I’m reading all sorts of breathless and, in my view, unreasonably confident claims about what has been officially dubbed COVID-19 but which, until that catches on, I will continue to call the Wuhan coronavirus. There have now been 60,000 cases diagnosed. There have been 1,100 deaths. How do we know? The Chinese authorities continue to demur from allowing foreigners to review their numbers. I don’t think we know whether there have been 60,000 cases in China, 600,000, or 6 million. We don’t know whether the mortality rate is 2%, .2%, or 20%.
Judging from the pictures of deserted streets in multiple cities I have seen the Chinese people are reacting with substantially more concern than would seem to be warranted by 60,000 cases, an insignificant number in a country of over a billion individuals.
There is an old rabbinic saying—when a woman country comes from a far country and tells you she’s divorced, believe her. Translation: when you can’t verify the actual facts, additional credence should be placed on claims, especially when they do not portray the individual in a completely favorable light. Conversely, when you can’t verify the facts, you’re told that your concern is insignificant, but the ones making the claim are acting as though it were the apocalypse, taking the claim with a generous dose of salt would seem to be prudent.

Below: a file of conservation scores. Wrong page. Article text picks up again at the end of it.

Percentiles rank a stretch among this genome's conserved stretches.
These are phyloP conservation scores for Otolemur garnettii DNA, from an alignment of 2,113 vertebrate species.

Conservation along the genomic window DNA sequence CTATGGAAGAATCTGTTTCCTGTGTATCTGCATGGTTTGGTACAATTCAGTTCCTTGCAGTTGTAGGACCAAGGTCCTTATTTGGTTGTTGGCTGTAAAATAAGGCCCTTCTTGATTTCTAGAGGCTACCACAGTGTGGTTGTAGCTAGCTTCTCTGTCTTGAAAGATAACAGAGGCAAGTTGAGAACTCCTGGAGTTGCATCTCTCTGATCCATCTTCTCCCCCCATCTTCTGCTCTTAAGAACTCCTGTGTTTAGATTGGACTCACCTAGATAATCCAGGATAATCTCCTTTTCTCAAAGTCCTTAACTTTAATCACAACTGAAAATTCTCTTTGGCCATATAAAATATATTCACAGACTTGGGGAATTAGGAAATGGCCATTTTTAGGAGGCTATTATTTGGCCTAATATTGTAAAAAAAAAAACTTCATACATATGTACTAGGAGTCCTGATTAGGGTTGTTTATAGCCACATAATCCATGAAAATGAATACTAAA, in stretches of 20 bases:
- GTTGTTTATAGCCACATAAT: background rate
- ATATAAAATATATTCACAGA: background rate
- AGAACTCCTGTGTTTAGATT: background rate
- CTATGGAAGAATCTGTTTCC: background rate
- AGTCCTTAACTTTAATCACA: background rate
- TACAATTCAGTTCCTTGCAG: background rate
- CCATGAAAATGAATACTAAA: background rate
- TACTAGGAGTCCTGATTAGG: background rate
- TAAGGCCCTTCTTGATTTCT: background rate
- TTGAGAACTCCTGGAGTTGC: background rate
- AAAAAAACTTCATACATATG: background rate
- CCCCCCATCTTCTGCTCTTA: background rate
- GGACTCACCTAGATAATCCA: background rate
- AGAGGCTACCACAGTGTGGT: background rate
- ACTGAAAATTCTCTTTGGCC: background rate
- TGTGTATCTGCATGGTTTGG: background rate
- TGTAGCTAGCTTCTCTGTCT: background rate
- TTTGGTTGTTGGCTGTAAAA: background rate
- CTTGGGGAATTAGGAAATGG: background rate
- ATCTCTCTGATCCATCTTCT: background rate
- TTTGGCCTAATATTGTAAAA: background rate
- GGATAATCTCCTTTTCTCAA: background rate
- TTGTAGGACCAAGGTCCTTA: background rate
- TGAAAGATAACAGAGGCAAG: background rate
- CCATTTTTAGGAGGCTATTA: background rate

With the news of an asymptomatic Brit who spent a couple of days in Singapore spreading the virus to 11 others, hopes that we can avoid a pandemic would appear to be fading. Much, much more stringent measures than those already put in place would be required and, frankly, I just don’t believe we will put those measures in force.
So it looks as though Wuhan coronavirus may well be in your future, mine, and that of many, many others.